The stay-at-home order for COVID-19 across the nation has caused many to order in bulk for their grocery deliveries.
With a partnership with 3rd party delivery services, this has led to orders being too large to fit inside a driver’s vehicle.
I co-designed with my peer, Yangyang, on a new feature that enabled associates to split large orders by requesting a new driver.
Launching at the end of Q3.
What do I do if an entire order won't fit inside the vehicle?
Currently, for large orders that don’t fit inside the driver’s vehicle, some associates partially load them and manually call a new driver to come pick up the remaining items.
This wastes a lot of the associates' time and leads to customers wondering where the rest of their order is.
How might we provide a seamless experience for an associate to handle orders too large to fit inside a driver’s vehicle?
I first aimed to gather more insight into this particular problem and scenario. I conducted user interviews with our associates to learn more about what they usually do in these situations.
I worked with my PM, Santhosh, to summarize the different use cases we found and documented them on our Confluence page.
This page helped our team better understand how the issue is currently handled and enabled us to think of a more systematic approach to solving the problem.
Yangyang and I did a whiteboarding session using Mural. We noted key associate and customer pain points as well as possible ways of addressing them.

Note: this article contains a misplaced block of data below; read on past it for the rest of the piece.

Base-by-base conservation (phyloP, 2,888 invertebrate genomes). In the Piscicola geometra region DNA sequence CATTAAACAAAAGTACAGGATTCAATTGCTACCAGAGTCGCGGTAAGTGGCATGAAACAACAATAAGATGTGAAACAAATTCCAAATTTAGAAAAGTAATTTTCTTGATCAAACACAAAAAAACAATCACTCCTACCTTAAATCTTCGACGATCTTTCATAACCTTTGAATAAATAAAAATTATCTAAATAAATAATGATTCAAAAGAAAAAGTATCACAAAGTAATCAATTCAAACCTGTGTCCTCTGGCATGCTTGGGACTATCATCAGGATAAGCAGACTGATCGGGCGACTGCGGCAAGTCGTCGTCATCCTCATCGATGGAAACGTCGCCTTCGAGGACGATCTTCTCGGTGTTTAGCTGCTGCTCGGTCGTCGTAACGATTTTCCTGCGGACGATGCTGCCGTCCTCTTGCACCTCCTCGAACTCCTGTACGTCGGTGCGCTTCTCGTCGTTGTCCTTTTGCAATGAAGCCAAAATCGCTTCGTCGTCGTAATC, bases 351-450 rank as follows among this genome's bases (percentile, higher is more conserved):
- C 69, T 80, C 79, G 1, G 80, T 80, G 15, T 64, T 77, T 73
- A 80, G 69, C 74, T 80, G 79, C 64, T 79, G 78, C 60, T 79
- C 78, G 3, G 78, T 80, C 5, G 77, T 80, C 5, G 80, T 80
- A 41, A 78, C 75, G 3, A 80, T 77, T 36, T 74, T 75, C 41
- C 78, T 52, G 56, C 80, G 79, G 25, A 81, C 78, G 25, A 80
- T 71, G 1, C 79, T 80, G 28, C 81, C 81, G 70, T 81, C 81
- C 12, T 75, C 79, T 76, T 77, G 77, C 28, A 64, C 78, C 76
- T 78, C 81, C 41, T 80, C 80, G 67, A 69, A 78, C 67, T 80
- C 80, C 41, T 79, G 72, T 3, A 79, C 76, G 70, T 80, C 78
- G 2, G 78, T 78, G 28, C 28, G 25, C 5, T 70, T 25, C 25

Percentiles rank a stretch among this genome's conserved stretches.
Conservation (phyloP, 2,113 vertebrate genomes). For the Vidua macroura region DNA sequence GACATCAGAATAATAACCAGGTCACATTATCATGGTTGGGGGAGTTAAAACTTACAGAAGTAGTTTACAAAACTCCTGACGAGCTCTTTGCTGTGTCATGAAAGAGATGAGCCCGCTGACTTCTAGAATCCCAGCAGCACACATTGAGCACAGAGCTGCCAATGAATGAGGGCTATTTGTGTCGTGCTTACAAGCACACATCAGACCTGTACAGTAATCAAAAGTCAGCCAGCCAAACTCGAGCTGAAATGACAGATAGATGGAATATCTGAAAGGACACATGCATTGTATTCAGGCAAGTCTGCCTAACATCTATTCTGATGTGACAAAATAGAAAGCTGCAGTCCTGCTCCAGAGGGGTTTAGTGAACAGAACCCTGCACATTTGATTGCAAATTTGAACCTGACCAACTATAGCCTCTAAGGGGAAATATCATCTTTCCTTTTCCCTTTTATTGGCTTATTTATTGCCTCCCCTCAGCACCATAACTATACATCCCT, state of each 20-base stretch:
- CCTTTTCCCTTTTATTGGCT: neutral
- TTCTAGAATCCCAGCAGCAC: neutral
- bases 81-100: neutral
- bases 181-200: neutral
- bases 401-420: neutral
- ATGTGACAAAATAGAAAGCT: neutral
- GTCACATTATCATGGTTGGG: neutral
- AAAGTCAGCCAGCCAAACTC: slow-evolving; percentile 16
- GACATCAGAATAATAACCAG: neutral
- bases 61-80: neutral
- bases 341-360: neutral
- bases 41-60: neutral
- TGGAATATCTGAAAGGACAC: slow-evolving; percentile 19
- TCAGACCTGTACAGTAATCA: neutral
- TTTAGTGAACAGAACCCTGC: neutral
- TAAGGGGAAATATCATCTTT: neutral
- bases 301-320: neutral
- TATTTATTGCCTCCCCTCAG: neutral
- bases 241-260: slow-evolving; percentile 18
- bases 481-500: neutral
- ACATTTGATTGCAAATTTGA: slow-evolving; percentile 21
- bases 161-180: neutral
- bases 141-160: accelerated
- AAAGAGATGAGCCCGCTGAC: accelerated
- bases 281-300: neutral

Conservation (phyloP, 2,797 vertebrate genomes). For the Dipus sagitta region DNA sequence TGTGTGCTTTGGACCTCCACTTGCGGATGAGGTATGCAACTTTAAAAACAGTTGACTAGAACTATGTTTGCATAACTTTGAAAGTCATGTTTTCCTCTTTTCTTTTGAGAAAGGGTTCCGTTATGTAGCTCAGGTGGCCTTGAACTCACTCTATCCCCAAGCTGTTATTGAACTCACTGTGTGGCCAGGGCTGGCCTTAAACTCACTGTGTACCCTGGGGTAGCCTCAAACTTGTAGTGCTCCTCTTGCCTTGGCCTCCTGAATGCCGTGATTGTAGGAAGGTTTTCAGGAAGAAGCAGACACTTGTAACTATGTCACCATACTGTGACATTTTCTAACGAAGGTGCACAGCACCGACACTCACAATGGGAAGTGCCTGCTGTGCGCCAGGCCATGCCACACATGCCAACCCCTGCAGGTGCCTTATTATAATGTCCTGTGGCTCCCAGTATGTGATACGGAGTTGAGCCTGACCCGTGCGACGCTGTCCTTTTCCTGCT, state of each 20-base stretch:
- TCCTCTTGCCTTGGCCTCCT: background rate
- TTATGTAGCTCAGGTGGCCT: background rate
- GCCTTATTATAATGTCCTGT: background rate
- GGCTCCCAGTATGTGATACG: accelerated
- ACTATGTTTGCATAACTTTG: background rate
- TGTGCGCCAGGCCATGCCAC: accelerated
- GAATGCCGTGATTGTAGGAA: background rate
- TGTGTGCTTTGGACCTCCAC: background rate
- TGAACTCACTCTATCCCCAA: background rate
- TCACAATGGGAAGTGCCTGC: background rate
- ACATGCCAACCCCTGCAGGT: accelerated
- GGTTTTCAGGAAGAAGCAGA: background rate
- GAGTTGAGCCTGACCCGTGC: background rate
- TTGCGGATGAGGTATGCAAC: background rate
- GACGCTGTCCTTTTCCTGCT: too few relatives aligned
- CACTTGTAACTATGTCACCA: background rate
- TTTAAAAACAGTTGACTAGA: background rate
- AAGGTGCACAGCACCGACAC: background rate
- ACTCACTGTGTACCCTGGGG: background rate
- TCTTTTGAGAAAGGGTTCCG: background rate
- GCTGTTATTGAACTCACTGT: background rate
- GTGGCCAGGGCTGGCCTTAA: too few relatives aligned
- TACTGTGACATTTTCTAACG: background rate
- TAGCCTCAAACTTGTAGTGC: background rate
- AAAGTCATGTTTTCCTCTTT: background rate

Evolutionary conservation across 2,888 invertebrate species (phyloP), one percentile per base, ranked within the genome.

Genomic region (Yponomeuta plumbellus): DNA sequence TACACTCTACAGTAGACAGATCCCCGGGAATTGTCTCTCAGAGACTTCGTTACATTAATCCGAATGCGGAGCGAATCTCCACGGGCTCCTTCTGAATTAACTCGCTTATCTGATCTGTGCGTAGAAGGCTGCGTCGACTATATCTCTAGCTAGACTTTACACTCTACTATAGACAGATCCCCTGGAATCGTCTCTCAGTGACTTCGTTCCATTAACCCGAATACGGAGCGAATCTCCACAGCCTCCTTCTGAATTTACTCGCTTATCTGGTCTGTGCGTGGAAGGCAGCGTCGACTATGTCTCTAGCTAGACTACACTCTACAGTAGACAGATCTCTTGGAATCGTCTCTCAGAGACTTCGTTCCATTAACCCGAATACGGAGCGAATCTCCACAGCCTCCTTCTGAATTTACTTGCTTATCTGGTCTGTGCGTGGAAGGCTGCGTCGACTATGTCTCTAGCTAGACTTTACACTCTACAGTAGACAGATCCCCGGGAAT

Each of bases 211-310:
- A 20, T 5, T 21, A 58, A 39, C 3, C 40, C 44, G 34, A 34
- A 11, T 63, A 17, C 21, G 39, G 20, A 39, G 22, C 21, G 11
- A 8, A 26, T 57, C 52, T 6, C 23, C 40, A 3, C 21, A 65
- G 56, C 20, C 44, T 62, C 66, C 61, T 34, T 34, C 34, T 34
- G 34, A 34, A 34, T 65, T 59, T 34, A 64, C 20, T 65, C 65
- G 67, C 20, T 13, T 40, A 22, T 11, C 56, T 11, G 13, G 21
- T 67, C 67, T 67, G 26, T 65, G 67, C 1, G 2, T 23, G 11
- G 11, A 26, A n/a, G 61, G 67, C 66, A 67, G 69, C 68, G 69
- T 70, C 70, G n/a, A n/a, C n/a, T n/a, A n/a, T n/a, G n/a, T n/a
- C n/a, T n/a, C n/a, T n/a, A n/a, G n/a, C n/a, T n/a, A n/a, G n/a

The possible solutions we noted were intentionally forward-thinking and didn’t take into account development effort. We would later scope this out with engineering.
What if we could predict the likelihood of an order being too large in the beginning and prompt for the associate to take the action of splitting it.
Having synced with our engineers early, we found that this approach wouldn't be feasible at this time because we would need a deeper integration with our third-party services (DoorDash, Postmates, etc).
ITERATIONS AND TESTING
The next 2 weeks were used for iterating on designs and conducting virtual usability tests. We held daily check-ins with our engineering and PM partners as well as weekly design crits.
Summary of learnings:
After 4 more design iterations with reviews and tests, we landed on the final flow for single orders.
The associate splits one order into two trips at the time of Dispense.
The associate splits a batched order into multiple trips at the time of Dispense.
By the time we started crafting our final prototype, I worked with our PM and Data Scientist to come up with key metrics to track in order to determine the success of this new feature.
The release of this feature got pushed to the end of Q3 because of a new strategy roll out plan from the company.
When this launches, our team will pay close attention to the metrics listed above.
If you try to uncover all the use cases, you'll never ship. If you never ship, you'll never uncover all the use cases.
I read this somewhere online and it really resonated with me. For this project, we were spending a lot of time trying to think of every possible scenario that might happen.
While these are very important, it's better to not dig too deep or you'll waste time and design for cases that never happen.
It's critical to launch and learn once it's live.